“In reality at least half the people along the route don’t know we are the mayor and council president, so we get some interesting looks from people wondering who these giant elves are,” stated Fromm. Councilwoman Diane Hale and Borough Clerk Lois Elder do their part by organize people into character outfits to hand out candy along the route.
“As with every event in town, it’s the volunteers who make it all happen,” Fromm added. “I personally look forward to the parade each year just to see the smiles on everyone’s face and especially the kids. It also is a great example of how Swedesboro maintains our small town feel and traditions.”

“It is one of the coolest things that happens in our area each year, and I really want to thank the GSBA and the sponsors, local businesses, dance studios, local businesses and others for making it a great day,” added Fromm.

Dee Dots Dance and Baton Twirlers have been participating in the Christmas Parade for 53 years. “The vibrant atmosphere and the holiday music of the festive season create a sense of joy and fun for all,” said Director Justine Britton.        

The Dee Dots performers wear holiday inspired costumes. The youngest dancers get to ride on a float, but others perform along the way.

Dee Dots, as well as all the other performing participants, stop along the route and perform for the crowds. About 10 years ago, Britton recalled, their sound system stopped working halfway through the parade. That didn’t stop the young dancers. They continued to do their routines with the encouragement of the crowds.

“The show must go on,” she said.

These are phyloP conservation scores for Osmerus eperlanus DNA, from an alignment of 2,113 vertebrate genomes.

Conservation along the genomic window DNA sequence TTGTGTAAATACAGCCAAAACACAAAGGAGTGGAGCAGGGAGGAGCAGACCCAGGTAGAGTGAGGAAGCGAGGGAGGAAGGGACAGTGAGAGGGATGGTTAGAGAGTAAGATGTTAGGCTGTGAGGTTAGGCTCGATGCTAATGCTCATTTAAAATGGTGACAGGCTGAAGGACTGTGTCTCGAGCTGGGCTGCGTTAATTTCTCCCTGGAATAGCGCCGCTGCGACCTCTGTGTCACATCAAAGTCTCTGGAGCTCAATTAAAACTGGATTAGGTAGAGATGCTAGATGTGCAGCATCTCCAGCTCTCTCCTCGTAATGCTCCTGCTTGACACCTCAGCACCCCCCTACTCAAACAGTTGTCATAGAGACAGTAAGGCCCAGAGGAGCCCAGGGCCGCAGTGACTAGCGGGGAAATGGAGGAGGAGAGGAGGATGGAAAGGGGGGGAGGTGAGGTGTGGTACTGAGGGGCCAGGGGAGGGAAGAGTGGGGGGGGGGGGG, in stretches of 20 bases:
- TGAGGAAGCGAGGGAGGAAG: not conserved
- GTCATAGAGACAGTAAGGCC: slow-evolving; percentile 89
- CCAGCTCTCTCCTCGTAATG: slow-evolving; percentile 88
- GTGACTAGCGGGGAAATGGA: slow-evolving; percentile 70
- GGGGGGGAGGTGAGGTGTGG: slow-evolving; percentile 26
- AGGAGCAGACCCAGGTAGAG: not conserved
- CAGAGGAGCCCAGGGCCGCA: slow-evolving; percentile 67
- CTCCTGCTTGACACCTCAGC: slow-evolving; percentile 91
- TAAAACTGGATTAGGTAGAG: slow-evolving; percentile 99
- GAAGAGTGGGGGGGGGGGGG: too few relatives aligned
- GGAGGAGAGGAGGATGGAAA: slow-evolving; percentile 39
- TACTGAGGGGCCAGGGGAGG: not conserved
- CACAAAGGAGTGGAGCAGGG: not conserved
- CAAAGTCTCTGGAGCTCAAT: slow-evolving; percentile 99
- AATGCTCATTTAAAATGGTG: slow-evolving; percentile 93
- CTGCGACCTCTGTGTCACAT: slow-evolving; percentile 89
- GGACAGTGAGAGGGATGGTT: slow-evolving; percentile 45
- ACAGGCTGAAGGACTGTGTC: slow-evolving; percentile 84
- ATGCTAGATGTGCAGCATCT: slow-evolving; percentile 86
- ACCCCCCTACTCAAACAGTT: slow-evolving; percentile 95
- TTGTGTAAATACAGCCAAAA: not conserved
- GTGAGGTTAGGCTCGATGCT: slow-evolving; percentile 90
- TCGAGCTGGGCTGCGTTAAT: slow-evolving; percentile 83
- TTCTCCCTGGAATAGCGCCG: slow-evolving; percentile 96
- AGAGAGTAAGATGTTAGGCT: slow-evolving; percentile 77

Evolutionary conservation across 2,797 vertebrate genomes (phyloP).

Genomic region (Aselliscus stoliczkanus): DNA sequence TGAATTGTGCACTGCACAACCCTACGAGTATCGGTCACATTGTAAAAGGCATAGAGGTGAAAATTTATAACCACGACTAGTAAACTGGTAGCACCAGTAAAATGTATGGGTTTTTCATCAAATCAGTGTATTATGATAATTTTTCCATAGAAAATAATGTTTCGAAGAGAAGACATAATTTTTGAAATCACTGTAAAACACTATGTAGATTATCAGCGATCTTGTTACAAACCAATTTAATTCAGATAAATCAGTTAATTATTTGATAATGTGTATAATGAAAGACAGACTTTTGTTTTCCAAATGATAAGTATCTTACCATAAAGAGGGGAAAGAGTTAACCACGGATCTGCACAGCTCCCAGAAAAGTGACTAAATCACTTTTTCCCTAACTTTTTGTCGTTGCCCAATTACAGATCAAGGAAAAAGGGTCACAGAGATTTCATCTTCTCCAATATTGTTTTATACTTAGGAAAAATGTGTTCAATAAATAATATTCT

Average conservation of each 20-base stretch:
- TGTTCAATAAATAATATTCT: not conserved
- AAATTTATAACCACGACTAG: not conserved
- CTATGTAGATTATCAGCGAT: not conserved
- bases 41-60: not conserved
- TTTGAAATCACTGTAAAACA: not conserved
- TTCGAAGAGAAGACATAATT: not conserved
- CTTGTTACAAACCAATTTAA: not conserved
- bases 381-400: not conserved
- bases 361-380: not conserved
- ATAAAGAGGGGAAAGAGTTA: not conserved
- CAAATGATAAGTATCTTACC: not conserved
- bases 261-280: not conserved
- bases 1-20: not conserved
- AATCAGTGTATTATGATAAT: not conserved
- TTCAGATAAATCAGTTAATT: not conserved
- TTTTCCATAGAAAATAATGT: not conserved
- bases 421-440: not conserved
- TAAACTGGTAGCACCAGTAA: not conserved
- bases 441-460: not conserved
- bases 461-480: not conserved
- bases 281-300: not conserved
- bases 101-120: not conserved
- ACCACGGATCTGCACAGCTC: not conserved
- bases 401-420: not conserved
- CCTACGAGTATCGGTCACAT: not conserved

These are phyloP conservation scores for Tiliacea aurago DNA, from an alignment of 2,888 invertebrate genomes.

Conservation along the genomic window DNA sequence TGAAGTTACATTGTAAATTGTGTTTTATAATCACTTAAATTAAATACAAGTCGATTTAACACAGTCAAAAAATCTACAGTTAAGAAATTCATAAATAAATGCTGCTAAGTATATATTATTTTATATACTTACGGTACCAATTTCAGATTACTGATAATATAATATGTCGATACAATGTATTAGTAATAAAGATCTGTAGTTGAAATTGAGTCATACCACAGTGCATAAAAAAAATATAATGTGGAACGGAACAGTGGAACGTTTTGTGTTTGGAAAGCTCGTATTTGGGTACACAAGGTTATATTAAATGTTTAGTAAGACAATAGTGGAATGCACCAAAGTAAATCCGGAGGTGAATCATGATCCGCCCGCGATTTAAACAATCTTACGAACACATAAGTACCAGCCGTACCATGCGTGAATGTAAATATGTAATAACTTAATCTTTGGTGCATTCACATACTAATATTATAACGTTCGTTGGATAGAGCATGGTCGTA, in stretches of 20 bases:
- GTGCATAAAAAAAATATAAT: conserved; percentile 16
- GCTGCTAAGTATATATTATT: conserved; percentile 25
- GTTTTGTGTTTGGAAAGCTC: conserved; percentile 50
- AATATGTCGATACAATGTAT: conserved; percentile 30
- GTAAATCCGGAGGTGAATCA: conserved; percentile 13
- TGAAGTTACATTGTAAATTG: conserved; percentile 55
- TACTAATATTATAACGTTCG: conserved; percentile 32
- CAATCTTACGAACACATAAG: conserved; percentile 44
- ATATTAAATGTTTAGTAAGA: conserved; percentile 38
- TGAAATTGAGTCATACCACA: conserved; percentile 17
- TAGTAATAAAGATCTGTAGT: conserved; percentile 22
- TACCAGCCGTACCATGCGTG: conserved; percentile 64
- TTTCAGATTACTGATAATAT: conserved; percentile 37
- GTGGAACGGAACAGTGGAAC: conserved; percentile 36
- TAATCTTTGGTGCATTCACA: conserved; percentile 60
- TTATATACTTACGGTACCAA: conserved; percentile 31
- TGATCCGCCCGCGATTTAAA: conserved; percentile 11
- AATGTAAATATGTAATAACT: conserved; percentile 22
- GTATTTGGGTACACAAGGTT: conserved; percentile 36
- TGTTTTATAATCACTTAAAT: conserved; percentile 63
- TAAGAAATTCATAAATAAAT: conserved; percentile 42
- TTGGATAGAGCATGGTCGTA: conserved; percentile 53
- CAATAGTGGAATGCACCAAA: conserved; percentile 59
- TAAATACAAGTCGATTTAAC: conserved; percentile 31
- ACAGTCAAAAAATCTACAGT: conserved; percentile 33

Stephens said the Christmas parade used to be about 45 minutes long and is now about 80 minutes long. In prior years, it ran in conjunction with Lunch with Santa and the Swedesboro Historical Society’s Christmas Tree Lighting Ceremony in the evening. Upon the passing of Wendy Beckett who was at the time of her passing, SBA Vice President, the board discontinued the lunch due to the amount of work and volunteers needed for it.

Beckett and her family had been involved in the parade for many years, not only in the planning but also participating with the Swedesboro Hardware (True Value) float. According to her son, Cliff Beckett, the float design and construction was led by his mother and family with the help of the store employees.

In 2022, GSBA sought parade sponsors for the first time. “With the generous donations of many businesses, the parade was able to expand the number of bands that perform,” Stephens said. This year the parade is sponsored by ShopRite of Center Square and the Zallie Community Foundation.

This year’s Parade Grand Marshall will be Thomas Drayton, TV News personality for Fox29 and Woolwich Township resident.

“We think this is one of the best parades in South Jersey and love the way our entire community comes together for the event,” said Stephens.

This year as always, the Swedesboro Economic Development Committee will hand out Whopon books along the parade route. The books contain coupons from local merchants. Be sure to look for the book and take advantage of the coupons.

And who knows, there might be a few new and special mascots this year!

It was estimated that over 5,000 people lined Kings Highway to watch the parade last year, so be sure to get to your favorite viewing spot early and don’t forget to bring bags for your children to collect their candy.

By Karen E. Viereck, Editor/Publisher